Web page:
Monday, July 6, 2009

No Photo - Just Info!

It's occurred to me that we can borrow some ideas from those who sew. Very beginners in sewing, are not expected to sew up a piece of clothing as their first attempts. The traditional manner in which people learning to sew were "samplers". Before using a sewing machine the learner would practice the hand sewing stitches on a piece of fabric. They would start with the most basic stitch and practice it one after the other, until it became consistent and perfect; then move on to other stitches. In this manner, they learn to manipulate the needle and the fabric to achieve the desired results. They learn the required hand-eye coordination. The piece of fabric that they practiced on became a "sampler". We in the wood carving area can do like wise. We shouldn't expect a beginner to pick up a knife and carve a figure of Christ or even Santa. What we may want to do is provide exercises that enable the learner to practice the basic knife cuts. Let the learner start with and practice manipulations of the knife and wood. Much can be learned by sitting a spell with a piece of wood and your knife. You will learn the limits of the wood and how the knife best cuts. You learn where the knife tip is at all times. By just sittin and relaxin with a piece of wood and your knife, makin various cuts you can try to and improve each of the basic knife cuts. You will be able to see the difference between clean knife cuts and fuzzy cuts. Learn your knife before trying to carve a figure.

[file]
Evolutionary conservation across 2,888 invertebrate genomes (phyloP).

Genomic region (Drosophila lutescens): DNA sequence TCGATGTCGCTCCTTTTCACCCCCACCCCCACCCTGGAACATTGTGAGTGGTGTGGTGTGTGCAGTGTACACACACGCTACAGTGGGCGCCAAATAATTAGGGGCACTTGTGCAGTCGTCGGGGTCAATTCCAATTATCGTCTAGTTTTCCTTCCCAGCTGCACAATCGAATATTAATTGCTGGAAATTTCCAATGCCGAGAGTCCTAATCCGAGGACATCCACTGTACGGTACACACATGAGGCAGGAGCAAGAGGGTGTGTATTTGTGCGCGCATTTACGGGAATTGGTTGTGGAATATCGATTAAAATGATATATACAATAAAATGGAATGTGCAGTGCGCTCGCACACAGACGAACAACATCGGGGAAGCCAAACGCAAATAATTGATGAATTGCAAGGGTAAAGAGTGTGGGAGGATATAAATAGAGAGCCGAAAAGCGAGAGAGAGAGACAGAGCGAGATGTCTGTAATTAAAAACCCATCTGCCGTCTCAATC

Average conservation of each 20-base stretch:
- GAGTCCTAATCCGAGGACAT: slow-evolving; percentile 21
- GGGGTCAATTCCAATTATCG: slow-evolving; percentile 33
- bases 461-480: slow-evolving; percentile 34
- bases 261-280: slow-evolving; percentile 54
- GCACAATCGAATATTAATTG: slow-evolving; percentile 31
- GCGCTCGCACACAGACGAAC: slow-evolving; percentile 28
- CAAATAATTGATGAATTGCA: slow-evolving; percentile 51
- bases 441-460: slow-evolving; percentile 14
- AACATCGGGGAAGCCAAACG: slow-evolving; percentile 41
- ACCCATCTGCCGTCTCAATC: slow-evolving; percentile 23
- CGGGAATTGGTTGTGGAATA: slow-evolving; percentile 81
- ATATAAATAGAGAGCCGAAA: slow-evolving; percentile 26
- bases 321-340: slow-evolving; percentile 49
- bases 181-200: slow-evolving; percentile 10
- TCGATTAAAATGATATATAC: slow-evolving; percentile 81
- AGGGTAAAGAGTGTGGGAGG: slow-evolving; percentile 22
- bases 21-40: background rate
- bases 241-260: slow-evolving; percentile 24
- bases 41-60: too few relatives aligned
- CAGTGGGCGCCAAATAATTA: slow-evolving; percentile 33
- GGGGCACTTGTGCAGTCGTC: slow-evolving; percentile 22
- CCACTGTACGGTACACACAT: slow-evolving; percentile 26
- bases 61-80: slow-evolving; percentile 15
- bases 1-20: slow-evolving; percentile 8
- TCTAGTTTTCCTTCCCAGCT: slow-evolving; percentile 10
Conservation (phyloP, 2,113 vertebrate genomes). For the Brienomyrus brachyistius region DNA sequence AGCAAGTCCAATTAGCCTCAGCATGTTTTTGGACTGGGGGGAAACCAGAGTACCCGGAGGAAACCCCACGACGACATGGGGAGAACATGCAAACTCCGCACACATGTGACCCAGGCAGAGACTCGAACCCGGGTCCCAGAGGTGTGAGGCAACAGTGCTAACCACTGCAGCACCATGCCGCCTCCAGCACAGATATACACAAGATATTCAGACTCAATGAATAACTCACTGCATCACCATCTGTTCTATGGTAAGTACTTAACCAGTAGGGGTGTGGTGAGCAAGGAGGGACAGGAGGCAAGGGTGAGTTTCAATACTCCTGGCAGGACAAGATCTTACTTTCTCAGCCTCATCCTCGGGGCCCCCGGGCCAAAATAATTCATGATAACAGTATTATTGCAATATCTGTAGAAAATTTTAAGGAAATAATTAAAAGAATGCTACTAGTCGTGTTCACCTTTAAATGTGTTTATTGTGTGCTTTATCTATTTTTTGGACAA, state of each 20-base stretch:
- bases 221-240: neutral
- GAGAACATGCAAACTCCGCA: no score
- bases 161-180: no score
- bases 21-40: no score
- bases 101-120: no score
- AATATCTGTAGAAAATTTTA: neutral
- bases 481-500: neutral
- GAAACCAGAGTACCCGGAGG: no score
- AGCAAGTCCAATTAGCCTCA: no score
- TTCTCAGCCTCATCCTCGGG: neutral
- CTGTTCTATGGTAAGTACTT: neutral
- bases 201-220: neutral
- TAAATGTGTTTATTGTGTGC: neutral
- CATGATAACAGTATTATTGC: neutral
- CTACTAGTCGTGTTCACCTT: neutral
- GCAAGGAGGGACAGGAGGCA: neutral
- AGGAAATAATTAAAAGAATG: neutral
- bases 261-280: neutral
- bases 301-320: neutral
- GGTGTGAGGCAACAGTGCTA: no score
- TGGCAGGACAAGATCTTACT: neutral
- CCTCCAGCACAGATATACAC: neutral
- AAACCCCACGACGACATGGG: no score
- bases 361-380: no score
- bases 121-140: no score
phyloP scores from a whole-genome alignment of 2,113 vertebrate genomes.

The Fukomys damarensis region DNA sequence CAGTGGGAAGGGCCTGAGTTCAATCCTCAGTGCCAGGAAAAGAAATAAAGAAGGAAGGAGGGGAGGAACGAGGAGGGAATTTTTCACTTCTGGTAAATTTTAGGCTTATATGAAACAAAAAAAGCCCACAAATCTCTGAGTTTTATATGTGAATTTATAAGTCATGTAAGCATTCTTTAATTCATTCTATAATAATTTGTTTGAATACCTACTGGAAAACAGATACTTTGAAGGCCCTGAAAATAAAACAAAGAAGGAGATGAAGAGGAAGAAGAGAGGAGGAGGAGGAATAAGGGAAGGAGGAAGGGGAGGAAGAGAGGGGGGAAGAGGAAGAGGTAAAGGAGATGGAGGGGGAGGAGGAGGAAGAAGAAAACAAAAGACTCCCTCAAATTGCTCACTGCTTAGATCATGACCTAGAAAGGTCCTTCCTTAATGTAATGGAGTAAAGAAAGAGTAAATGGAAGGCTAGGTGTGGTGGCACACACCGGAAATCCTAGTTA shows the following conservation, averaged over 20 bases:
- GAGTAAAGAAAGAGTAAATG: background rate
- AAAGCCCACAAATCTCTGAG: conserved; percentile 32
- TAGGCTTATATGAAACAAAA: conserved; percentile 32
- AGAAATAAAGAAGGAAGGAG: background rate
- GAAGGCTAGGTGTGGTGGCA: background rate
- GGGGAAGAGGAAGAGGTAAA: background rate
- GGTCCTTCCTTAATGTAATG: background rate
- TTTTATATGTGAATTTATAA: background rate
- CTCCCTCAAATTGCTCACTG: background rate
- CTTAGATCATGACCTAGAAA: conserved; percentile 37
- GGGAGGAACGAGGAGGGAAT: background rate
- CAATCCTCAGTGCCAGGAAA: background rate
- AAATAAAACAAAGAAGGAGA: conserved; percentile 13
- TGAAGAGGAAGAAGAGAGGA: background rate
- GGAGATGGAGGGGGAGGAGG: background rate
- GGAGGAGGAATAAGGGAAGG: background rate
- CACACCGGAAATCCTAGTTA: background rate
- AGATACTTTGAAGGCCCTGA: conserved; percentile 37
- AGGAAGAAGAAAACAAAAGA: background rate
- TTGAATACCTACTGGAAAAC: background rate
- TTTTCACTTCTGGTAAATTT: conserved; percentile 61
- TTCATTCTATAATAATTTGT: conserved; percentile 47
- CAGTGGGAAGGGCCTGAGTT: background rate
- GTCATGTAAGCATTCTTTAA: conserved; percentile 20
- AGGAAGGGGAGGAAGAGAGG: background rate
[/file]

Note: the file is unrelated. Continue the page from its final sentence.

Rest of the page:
4 comments:

Hal in Seattle said...

Tom good idea , you could use that exercise where you carve a ball on the end of 1"x1" stick
of wood , just an idea.

Hal in Seattle

Thomp said...

I agree,

Not every woodcarver is born with good tools, knowledge to keep them sharp, or has the remarkable scene to be able to always get the best quality of carving wood,

knowing your tools performance is a must to keep the nicks and cuts to the minimum, knowing how much pressure is appropriate to cut the wood and the difference of over forcing a dull tool to make a cut usually wind up disastrous.
when the wood yealds too soon or splits and the power cant be stopped if your powering down....
practice using just your hand-wrist strength to carve never power the tool from your shoulder or even elbow. the stroke of your hand wrist combo is short and limited when compared to your elbow - shoulder

Wearing protection for a beginner can aid in lessening the severity of most incidents except pokes. knife tips and small palm tools will get through the best of gloves and thumb protection,

keep them chips flying folks

Tom H said...

Had a boss one time that when ever anyone complained about the tools they were supplied with, responded thus: "With all the most up-to-date tools,jigs and fixtures; nearly anyone can do a first rate job" "But it takes real talent to do the job with a minimum of tools". Just look at Norm, on the ol' Yankee Workshop.

Holee said...

Good advice Tom. If you remember, I asked you about the fuzzy wood I got with my first carving. Of course, I was using pine until you told me not too!

I have a give away posted. It for a $60. stainles tape despensor! So come on over and take a change!